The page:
3. I keep hearing the guns in my safe have arguments with each other. I bang on the door and tell them to knock it off, but I know one day I’m gonna get there too late. I’m just waiting for the day when I come home and find they’ve shot each other.

  4. I go into the bathroom upon arrival at my armed job. I remove my weapon from the holster, place it on the sink as I use the toilet, I then align my suit and tie and re-holster my pistol. It has never magically gone off. Maybe it’s because I realize it is a GUN and treat it with the respect a potentially dangerous item is due. Lack of firearm discipline is more often than not the culprit in off-range, cold gun discharges.

      • I take the whole holster off with the gun still inside and place it on a level spot. Responsible crapper carry, folks. The life you save could be your own.

        • “Professionals” leave their piece in public restrooms fairly regularly it seems. I am a fan of the rebuckle just above the knees method.

          I haven’t offered yet, but I have thought that it would be fun to demonstrate(with a bathing suit on) in my friend’s CHL classes. Break up the monotony of a 10hr course.

          J&D- LOL yes. I had to go there.

        • I unclip it from my belt and put it in the seat of my pants (still holstered). Impossible to forget, you have to move it to pull your pants up.

        • It’s so easy with an AIWB holster. Don’t even have to remove it at all. Just hold the holster while you drop your drawers and set it down so it’s stable in your pants. Can’t forget it, can’t have an ND with a properly holstered firearm.

  5. The weapon didn’t fire. The unnamed security officer fired the weapon. Journalists are so bad at hiding biases.

  6. I have had in my possession firearms of all varieties for over 40 years….and not one of them has mysteriously “gone off”. Do you think something is wrong with them?

  7. how old is this school employee? How old is the student? What are their sexes? There is more going on here, and dollars to donuts, someone was trying to impress someone else. . . . . .

  8. Everybody knows that guns HATE to be caged up and will aggressively react to the threat of confinement. Personally, I have a lot of difficulty wrangling my compact M&P into its gun safe. I can only imagine what it would be like to try to cage up a large, mean S&W Model 629.

    Here’s a tip — keep the gun in its holster. Covering up the gun renders it virtually sightless, allowing you to sneak up on it so you can put it away with getting shot.

    • I’d rather not be shot when putting it away (reread that last sentence 😉 ).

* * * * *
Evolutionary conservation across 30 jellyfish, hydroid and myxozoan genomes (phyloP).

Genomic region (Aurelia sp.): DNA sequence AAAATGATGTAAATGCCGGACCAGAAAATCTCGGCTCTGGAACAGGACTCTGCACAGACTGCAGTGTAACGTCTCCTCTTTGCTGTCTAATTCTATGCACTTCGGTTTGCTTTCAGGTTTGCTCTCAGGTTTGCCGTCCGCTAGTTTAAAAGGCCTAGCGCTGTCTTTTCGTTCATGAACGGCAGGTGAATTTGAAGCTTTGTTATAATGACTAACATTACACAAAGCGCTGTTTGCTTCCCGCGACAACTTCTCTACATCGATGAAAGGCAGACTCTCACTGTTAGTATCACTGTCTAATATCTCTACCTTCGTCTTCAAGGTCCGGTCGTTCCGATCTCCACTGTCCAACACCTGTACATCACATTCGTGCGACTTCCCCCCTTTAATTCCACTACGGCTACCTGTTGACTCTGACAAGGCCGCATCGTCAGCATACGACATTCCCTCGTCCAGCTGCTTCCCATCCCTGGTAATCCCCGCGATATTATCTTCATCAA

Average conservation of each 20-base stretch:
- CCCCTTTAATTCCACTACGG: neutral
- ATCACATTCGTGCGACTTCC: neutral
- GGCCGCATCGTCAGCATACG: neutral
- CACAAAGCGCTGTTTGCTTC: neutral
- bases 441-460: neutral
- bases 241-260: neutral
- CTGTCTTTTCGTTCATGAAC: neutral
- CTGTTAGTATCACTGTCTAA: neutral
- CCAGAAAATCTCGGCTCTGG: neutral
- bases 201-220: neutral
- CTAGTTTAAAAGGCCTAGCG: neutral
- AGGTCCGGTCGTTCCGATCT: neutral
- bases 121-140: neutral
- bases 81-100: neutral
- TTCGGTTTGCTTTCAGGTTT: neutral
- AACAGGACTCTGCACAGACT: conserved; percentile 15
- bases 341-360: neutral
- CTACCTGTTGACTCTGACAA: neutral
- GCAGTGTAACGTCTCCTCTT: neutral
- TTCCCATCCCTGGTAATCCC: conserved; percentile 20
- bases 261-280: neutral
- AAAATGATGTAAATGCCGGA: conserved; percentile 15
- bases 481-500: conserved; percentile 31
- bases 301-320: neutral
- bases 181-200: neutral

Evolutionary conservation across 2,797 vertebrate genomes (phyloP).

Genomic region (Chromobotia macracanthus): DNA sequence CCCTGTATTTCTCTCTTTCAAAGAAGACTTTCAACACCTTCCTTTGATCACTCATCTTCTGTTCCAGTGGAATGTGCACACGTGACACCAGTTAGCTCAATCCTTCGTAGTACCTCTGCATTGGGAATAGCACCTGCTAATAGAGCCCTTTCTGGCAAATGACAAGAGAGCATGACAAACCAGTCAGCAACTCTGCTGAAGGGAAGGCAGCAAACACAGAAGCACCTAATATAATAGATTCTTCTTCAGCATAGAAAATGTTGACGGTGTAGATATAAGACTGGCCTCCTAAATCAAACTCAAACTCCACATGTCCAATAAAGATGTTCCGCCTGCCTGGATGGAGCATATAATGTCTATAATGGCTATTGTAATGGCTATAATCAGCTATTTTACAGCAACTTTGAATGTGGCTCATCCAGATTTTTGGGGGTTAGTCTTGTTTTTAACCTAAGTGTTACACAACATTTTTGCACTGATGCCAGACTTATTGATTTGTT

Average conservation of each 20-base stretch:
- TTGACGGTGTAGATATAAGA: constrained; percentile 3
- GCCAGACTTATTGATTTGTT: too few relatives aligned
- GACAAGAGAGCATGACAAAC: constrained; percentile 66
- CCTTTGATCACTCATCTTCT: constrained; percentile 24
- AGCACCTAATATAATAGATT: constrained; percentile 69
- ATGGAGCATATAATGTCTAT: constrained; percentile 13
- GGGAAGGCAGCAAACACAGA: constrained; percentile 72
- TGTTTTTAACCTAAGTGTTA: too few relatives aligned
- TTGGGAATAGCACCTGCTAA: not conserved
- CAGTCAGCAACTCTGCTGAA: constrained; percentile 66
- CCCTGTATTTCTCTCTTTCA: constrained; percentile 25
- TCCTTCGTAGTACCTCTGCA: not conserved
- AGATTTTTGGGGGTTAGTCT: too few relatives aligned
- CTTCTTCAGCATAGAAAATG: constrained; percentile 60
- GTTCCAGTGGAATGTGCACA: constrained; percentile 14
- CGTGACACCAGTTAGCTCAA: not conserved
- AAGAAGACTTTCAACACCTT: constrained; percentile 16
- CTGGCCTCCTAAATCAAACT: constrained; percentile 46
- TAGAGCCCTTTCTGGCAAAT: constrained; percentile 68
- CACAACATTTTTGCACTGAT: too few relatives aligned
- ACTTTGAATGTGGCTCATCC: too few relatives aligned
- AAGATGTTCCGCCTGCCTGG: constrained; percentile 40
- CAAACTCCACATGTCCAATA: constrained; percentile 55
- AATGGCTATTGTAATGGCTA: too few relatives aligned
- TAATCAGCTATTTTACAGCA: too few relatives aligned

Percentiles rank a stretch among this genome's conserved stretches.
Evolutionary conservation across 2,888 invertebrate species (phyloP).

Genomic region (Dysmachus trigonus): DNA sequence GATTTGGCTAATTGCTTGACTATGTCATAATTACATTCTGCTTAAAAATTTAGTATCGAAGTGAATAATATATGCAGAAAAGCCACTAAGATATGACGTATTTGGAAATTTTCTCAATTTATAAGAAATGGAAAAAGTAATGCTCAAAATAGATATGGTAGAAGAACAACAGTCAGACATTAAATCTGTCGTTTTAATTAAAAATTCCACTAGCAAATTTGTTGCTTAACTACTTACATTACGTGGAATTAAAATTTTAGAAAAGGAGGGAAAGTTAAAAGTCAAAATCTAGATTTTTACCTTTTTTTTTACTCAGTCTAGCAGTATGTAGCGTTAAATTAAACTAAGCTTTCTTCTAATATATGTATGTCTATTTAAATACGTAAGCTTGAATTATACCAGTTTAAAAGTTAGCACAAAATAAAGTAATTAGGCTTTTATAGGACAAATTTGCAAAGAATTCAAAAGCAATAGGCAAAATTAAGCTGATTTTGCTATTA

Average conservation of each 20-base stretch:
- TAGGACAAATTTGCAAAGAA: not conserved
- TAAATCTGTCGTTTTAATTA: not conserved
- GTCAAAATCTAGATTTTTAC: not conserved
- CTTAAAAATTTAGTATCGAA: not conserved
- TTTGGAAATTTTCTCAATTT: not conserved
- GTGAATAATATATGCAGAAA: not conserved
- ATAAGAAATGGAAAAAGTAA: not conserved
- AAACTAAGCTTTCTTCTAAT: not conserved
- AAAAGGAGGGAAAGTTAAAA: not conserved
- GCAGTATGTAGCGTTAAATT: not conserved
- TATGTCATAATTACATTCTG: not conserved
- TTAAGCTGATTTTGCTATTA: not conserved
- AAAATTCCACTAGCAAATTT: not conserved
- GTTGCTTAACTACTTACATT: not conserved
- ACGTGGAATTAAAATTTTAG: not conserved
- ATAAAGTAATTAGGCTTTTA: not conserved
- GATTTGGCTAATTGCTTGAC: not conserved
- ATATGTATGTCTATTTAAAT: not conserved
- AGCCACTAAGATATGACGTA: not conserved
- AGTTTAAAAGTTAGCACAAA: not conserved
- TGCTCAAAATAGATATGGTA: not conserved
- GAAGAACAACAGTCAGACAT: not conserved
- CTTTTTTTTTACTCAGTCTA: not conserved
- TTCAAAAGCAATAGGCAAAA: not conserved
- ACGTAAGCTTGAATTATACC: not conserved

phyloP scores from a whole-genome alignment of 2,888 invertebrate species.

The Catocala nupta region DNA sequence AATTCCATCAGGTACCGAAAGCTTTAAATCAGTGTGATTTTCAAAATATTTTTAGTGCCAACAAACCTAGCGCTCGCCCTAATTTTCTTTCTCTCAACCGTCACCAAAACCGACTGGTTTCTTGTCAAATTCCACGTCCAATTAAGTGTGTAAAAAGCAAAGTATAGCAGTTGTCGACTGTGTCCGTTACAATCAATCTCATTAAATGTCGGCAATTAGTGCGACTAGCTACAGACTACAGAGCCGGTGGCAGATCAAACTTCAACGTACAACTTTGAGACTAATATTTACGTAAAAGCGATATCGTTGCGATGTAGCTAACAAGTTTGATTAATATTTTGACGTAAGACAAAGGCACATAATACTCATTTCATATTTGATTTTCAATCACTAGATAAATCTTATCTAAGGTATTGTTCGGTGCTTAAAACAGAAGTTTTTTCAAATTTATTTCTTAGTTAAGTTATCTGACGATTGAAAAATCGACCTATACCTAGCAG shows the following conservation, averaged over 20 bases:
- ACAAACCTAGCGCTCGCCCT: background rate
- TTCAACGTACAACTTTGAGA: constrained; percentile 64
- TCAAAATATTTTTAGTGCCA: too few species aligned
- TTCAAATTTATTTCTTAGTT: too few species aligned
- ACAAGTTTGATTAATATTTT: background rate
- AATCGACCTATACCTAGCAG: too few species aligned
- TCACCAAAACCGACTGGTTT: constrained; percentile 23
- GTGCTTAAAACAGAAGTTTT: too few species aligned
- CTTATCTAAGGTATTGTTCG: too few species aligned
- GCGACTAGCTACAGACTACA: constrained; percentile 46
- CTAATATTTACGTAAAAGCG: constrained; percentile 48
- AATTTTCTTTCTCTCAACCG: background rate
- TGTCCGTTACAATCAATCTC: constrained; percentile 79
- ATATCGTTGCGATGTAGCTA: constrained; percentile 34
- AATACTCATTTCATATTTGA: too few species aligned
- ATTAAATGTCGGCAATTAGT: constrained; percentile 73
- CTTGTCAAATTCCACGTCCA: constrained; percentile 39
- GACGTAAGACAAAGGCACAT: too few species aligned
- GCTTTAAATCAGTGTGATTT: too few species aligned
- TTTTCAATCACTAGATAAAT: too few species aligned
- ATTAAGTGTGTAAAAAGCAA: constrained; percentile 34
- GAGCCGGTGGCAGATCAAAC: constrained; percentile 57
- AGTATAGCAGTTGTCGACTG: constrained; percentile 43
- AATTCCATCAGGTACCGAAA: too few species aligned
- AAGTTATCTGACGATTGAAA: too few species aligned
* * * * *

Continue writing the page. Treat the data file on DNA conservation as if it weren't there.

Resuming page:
You think it’d be ok if I asked it nicely?

    • Ralph,

      You NEVER want to get shot while “putting it away”……….

      Jus sayin………………

    • Hmmm… now I’m wonderin’ ’bout them new TrackPoint musheens, an’ iff’n they’re liable ta get pissed iff’n their human mistreats ’em. That there artifushul intelligence is kinda scary…

  9. What was the school employee doing with a gun on school property? Isn’t that a place where students are regularly suspended for pop tarts and such and not real guns and a disarmament zone?

  10. I am a 1911 fan , so I carried a para-ordinance P-12 for years , when I wanted a new one , they were no longer available , so I purchased a Springfield XDM compact , it has the high capacity I liked in my P-12 but does not bear the resemblance to the 1911 I loved . However , It does have both a loaded chamber indicator AND a cocked indicator , very light because it is ” plastic ” like the Glock , but I never liked the feel of the Glock , maybe because I have small hands . My point is , I bought this almost on a whim but have come to to like it better than any auto handgun I have ever owned and will never willingly part with it . GREAT job Springfield , now just get all your production OUT of the anti-gun New England and New York area and you will be THE top firearms company in my book .

  11. After teaching many classes and seeing student do the strangest things, I am wondering if the story is partly true. I have seen people who while attempting to rack the slide, pull the trigger. The trigger finger thing is a tough thing to remember.

  12. I’ve seen the occasional revolver go off when the hammer caught on something and then came free. This could happen in a jamming-it-into-the-glovebox scenario.

    Not all guns have a trigger/hammer lockout.

    While it does sound fishy, stranger things have happened. Just sayin’.

  13. I have a feeling that when the insecurity guard tries to demonstrate how this shooting happened, he’s going to look like Rosemarie Woods demonstrating how she accidentally erased 17 minutes of tape.